MORGANTOWN, Pa. — Excitement, danger, and transformation through the gospel: the stories of missionaries throughout the past century still hold inspiration for people today. In the new book “Surviving, Thriving, and Multiplying: Three Decades of Growth in the Honduras Mennonite Church,” former missionaries tell the story of the Mennonite movement in Honduras, which started through the ministries of Eastern Mennonite Missions (EMM) pioneers.
“Surviving, Thriving, and Multiplying,” written by former EMM missionaries James and Rhoda Sauder with George and Lois Zimmerman, focuses on the first 30 years (1950–1980) of Mennonite church growth in Honduras. The story starts with Grace and George Miller, the first EMM missionaries to Honduras, who faced illness, injury, wildlife, the language barrier, and culture shock. Could they survive and adapt in the new culture and tropical climate?
The Millers persevered. On their very first Sunday in the village of Trujillo, they began holding open-air church services, which quickly drew a crowd in the following weeks. This was the beginning of Mennonite witness in Honduras.
In addition to sharing a detailed history of the Honduras Mennonite Church, “Surviving, Thriving, and Multiplying” provides a glimpse into the difficulties pioneer missionaries faced as they walked alongside the church from its birth to its development into a movement with hundreds of congregations and thousands of members. Letters and other primary sources connect the reader with the past through vivid stories from missionaries serving in unknown territory. The book also includes over 150 photographs spanning 30 years of mission work.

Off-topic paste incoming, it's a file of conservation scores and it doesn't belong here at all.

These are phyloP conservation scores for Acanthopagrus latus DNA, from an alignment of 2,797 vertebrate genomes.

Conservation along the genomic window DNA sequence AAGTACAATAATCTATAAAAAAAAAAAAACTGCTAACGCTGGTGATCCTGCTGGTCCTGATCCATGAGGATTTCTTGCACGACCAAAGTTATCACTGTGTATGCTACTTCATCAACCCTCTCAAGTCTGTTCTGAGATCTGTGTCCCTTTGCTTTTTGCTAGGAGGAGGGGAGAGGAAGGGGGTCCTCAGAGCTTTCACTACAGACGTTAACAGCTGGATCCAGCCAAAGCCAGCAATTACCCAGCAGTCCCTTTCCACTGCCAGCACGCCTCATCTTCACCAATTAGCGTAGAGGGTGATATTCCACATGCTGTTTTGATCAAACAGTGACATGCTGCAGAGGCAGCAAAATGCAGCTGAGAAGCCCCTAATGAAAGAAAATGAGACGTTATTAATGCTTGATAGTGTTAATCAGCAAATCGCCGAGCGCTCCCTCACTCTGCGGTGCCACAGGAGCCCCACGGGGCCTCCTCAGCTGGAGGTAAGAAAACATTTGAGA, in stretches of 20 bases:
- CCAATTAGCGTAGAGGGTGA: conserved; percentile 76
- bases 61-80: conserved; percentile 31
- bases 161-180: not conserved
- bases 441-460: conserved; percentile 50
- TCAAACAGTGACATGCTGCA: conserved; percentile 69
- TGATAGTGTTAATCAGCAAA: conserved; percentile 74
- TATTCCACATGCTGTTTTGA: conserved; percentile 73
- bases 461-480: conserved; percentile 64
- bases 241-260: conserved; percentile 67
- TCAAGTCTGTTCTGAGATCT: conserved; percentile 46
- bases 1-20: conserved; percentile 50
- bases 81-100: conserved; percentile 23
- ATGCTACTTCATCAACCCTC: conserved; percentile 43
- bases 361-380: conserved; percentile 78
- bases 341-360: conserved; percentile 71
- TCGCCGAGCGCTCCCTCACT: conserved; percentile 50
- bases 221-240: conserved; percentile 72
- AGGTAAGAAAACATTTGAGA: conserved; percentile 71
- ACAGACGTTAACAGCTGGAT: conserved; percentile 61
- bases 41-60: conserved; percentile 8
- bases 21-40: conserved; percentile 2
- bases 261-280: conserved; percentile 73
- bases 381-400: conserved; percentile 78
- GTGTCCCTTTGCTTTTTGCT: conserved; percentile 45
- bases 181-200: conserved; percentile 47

The book’s authors draw deeply from personal experience. James and Rhoda Sauder served in Honduras from 1961 to 1980. They went on to serve in Central America and the Caribbean for an additional 11 years. George and Lois Zimmerman served in Honduras from 1963 to 1977, and later returned to Central America to serve in Guatemala from 1995 to 2001.
For James Sauder, this book is a posthumous work. He passed away in 2016 at the age of 81, having devoted 30 years to missionary work through EMM.
The book’s bright cover art is by Lancaster artist Liz Hess. Hess herself is part of Mennonite history in Honduras. She was born there to EMM missionaries James and Beatrice Hess, who were some of the first Mennonite church planters in Honduras from 1951–1970.
“Surviving, Thriving, and Multiplying: Three Decades of Growth in the Honduras Mennonite Church” is published by Masthof Press and can be purchased online at masthof.com. It is also available on amazon.com.